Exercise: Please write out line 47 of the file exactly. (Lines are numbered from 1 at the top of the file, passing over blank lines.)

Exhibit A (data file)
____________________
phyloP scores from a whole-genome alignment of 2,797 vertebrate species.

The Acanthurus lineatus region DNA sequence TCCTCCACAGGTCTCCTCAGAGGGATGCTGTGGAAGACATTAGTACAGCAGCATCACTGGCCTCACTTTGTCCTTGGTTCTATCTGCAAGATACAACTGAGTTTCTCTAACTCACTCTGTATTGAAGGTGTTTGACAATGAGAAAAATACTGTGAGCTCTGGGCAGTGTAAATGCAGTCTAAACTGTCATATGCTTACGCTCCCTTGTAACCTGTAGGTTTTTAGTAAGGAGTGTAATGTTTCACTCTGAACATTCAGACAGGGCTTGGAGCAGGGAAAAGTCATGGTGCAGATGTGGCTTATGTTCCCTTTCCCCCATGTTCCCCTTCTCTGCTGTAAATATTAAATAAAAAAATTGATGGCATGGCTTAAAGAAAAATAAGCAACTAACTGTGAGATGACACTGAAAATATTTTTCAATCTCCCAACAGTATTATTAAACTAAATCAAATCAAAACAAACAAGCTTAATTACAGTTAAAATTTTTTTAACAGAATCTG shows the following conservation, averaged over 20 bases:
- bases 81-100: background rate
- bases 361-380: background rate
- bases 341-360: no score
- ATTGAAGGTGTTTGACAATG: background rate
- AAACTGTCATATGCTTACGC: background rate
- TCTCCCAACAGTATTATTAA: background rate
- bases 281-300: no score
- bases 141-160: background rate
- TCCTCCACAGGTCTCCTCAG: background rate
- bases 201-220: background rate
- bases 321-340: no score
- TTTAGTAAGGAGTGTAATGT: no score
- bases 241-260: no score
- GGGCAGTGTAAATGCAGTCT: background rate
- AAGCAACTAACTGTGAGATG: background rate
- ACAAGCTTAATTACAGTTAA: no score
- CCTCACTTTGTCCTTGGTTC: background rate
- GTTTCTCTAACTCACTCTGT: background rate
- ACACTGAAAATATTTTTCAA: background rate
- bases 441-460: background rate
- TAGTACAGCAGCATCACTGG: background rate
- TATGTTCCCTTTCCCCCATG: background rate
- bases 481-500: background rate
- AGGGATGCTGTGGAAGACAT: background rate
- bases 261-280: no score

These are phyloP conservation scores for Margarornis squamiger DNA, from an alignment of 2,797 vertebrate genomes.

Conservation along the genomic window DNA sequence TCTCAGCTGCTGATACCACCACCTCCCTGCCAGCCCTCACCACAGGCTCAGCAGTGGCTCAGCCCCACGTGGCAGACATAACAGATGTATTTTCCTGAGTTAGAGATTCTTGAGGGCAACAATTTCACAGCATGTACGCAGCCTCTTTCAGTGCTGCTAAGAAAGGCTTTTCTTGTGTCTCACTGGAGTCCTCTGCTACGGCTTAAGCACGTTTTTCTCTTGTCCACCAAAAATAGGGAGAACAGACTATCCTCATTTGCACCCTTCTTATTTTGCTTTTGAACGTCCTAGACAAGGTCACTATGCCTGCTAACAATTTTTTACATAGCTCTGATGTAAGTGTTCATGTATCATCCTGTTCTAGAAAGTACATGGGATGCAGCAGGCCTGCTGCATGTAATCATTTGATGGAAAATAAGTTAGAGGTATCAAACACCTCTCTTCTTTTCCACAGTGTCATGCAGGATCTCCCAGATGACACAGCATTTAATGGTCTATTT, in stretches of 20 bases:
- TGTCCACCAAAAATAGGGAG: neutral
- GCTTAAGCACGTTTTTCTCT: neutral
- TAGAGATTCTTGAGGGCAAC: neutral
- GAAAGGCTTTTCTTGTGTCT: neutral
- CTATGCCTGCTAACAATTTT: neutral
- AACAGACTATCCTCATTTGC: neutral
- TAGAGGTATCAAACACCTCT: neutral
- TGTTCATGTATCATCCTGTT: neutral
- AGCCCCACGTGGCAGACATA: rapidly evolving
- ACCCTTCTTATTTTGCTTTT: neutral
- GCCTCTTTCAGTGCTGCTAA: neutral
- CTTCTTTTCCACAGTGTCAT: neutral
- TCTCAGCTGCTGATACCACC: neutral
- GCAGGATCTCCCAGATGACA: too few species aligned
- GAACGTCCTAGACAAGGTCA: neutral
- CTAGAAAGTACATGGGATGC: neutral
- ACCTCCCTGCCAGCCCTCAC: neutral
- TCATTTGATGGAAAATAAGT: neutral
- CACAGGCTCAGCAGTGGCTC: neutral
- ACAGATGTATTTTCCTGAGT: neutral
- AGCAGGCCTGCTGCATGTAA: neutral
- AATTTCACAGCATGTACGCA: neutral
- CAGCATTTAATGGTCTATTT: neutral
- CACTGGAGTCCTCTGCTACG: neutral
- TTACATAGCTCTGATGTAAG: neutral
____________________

- TCATTTGATGGAAAATAAGT: neutral